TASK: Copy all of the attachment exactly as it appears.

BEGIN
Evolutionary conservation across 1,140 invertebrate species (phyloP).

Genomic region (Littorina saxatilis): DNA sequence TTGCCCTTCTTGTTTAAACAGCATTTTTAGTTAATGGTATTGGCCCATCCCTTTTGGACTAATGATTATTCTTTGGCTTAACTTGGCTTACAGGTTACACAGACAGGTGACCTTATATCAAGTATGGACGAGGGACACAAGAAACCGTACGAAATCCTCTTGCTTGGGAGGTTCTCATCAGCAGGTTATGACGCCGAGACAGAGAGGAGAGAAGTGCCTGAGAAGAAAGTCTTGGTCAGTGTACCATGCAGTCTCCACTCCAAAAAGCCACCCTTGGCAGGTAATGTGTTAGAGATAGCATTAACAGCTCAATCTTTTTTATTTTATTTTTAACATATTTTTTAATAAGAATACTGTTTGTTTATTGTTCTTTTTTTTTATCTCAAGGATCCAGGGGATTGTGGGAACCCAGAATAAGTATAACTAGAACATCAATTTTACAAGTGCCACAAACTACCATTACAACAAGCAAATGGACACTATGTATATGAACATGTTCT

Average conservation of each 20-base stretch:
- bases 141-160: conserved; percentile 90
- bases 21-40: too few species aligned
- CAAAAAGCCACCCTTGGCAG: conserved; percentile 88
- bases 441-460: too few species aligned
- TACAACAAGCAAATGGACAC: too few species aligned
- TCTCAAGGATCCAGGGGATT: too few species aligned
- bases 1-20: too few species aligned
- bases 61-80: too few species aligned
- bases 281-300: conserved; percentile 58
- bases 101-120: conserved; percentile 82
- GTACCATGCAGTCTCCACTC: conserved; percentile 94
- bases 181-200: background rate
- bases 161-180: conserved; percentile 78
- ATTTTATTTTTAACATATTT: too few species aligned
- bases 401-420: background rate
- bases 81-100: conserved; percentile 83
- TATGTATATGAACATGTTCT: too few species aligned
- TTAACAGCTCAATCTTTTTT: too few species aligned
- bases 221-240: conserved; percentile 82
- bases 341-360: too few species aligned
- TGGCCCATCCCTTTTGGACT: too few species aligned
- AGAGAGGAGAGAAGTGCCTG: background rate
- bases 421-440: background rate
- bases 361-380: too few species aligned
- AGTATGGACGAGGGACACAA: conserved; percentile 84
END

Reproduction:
Evolutionary conservation across 1,140 invertebrate species (phyloP).

Genomic region (Littorina saxatilis): DNA sequence TTGCCCTTCTTGTTTAAACAGCATTTTTAGTTAATGGTATTGGCCCATCCCTTTTGGACTAATGATTATTCTTTGGCTTAACTTGGCTTACAGGTTACACAGACAGGTGACCTTATATCAAGTATGGACGAGGGACACAAGAAACCGTACGAAATCCTCTTGCTTGGGAGGTTCTCATCAGCAGGTTATGACGCCGAGACAGAGAGGAGAGAAGTGCCTGAGAAGAAAGTCTTGGTCAGTGTACCATGCAGTCTCCACTCCAAAAAGCCACCCTTGGCAGGTAATGTGTTAGAGATAGCATTAACAGCTCAATCTTTTTTATTTTATTTTTAACATATTTTTTAATAAGAATACTGTTTGTTTATTGTTCTTTTTTTTTATCTCAAGGATCCAGGGGATTGTGGGAACCCAGAATAAGTATAACTAGAACATCAATTTTACAAGTGCCACAAACTACCATTACAACAAGCAAATGGACACTATGTATATGAACATGTTCT

Average conservation of each 20-base stretch:
- bases 141-160: conserved; percentile 90
- bases 21-40: too few species aligned
- CAAAAAGCCACCCTTGGCAG: conserved; percentile 88
- bases 441-460: too few species aligned
- TACAACAAGCAAATGGACAC: too few species aligned
- TCTCAAGGATCCAGGGGATT: too few species aligned
- bases 1-20: too few species aligned
- bases 61-80: too few species aligned
- bases 281-300: conserved; percentile 58
- bases 101-120: conserved; percentile 82
- GTACCATGCAGTCTCCACTC: conserved; percentile 94
- bases 181-200: background rate
- bases 161-180: conserved; percentile 78
- ATTTTATTTTTAACATATTT: too few species aligned
- bases 401-420: background rate
- bases 81-100: conserved; percentile 83
- TATGTATATGAACATGTTCT: too few species aligned
- TTAACAGCTCAATCTTTTTT: too few species aligned
- bases 221-240: conserved; percentile 82
- bases 341-360: too few species aligned
- TGGCCCATCCCTTTTGGACT: too few species aligned
- AGAGAGGAGAGAAGTGCCTG: background rate
- bases 421-440: background rate
- bases 361-380: too few species aligned
- AGTATGGACGAGGGACACAA: conserved; percentile 84